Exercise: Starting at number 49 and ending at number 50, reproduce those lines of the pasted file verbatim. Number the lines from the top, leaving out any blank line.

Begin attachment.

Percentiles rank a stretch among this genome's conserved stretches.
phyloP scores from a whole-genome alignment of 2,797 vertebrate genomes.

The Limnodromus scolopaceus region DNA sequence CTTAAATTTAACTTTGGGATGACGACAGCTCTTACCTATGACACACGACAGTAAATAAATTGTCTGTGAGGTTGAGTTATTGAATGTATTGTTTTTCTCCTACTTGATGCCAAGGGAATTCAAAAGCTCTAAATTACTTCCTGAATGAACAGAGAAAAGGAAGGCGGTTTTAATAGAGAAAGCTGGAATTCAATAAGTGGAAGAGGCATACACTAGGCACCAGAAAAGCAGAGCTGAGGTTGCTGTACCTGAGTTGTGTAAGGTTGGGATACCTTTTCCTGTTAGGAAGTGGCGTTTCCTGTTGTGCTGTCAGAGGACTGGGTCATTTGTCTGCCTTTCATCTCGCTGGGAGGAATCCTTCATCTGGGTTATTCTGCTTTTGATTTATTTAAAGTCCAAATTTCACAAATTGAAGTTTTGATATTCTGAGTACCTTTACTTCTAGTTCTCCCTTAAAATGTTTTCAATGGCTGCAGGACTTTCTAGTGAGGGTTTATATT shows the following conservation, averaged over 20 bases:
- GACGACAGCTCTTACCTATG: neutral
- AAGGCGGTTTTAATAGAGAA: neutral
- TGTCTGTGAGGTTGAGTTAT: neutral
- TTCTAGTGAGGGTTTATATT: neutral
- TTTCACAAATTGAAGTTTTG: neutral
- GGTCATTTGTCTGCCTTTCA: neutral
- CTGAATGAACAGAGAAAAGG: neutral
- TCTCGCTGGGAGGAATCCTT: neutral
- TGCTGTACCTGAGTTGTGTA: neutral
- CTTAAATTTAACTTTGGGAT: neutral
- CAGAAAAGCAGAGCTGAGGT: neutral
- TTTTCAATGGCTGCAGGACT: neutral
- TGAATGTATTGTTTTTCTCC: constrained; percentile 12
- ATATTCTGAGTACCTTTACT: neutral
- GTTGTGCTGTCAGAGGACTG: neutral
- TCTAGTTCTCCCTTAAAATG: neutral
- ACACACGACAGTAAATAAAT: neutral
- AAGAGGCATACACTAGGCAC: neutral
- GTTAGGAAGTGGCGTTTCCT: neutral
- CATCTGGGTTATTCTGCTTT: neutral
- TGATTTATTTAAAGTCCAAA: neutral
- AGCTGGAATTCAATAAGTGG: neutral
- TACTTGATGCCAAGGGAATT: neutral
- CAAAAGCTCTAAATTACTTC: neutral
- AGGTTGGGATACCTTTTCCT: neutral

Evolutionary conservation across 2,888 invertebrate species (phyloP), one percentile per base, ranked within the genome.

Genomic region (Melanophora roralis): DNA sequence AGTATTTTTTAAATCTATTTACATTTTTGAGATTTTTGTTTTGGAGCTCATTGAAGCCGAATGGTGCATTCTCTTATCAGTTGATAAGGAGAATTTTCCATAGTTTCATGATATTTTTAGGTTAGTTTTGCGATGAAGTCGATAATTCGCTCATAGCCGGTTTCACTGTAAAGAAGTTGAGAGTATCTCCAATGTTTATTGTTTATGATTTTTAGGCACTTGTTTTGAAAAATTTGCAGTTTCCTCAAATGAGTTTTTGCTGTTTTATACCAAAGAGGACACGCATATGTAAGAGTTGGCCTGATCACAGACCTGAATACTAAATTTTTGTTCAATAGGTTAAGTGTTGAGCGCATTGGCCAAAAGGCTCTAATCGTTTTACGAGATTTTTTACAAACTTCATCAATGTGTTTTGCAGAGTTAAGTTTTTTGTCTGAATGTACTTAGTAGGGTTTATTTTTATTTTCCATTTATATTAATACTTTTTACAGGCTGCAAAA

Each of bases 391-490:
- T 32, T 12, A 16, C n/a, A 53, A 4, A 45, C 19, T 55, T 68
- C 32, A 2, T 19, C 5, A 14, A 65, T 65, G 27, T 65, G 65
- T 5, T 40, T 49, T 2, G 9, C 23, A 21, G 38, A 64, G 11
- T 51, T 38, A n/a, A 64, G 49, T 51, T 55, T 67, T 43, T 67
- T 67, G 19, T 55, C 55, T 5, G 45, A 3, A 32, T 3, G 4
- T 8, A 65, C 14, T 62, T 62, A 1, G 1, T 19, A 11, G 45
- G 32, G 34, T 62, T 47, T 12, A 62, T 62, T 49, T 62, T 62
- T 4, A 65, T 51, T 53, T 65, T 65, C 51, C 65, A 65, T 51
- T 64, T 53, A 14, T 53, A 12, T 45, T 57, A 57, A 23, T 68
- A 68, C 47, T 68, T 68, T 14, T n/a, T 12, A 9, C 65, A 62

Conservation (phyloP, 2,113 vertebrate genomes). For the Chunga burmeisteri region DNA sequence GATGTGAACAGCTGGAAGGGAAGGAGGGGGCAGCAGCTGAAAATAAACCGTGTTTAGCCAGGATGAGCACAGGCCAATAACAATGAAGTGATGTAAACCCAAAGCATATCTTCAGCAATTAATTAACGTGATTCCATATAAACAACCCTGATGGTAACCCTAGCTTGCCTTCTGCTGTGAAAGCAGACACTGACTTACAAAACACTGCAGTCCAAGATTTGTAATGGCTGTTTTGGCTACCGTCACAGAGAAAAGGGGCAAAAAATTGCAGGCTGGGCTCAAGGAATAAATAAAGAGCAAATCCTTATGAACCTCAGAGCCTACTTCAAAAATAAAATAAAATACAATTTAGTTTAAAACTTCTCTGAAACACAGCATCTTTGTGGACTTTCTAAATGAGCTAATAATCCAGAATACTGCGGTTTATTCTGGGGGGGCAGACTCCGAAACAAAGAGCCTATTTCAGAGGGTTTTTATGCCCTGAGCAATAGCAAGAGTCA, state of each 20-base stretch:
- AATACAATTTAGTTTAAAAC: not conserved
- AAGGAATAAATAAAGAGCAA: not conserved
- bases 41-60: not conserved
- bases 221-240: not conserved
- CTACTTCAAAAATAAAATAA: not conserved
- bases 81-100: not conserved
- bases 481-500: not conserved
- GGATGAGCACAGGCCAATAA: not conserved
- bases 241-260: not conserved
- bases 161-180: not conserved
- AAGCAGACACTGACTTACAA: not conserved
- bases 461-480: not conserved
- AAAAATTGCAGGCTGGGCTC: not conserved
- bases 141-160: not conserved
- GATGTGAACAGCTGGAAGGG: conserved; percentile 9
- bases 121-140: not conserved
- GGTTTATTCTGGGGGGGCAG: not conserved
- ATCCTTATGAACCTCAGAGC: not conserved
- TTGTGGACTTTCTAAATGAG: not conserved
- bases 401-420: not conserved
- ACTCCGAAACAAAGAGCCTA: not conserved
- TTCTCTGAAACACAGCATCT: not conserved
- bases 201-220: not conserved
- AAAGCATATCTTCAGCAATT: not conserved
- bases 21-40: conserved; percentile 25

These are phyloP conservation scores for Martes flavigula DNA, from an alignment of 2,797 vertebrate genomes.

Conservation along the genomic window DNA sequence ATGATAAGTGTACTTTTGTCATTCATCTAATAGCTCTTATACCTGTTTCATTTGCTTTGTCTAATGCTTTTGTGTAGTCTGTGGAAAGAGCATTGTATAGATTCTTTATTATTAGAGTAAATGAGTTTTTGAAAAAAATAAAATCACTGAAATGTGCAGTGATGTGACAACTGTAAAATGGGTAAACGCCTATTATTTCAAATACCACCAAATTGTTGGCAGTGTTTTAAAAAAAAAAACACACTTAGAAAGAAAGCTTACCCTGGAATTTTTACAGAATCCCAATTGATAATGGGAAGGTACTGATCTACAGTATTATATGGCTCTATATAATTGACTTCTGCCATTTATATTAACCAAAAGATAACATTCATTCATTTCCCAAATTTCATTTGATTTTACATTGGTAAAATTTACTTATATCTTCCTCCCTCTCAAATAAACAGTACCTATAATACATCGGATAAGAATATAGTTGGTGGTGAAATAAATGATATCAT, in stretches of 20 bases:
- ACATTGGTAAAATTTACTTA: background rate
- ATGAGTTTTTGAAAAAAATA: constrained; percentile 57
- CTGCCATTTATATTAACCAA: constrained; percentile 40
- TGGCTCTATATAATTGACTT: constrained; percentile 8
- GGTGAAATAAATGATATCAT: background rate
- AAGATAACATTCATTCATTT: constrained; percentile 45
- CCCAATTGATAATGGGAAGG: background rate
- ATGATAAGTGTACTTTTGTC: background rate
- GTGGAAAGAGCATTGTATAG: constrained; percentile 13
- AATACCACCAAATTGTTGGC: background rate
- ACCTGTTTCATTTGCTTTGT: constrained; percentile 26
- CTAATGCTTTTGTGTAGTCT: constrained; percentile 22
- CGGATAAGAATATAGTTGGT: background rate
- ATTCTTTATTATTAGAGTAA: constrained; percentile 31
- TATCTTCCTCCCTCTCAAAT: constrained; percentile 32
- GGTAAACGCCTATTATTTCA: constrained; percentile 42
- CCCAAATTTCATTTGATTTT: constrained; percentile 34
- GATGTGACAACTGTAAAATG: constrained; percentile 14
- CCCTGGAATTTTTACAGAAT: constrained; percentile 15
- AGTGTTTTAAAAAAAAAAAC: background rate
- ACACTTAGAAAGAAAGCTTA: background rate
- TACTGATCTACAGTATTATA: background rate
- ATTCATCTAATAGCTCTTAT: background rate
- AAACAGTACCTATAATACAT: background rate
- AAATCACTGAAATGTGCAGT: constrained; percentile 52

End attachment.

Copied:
- bases 481-500: not conserved
- GGATGAGCACAGGCCAATAA: not conserved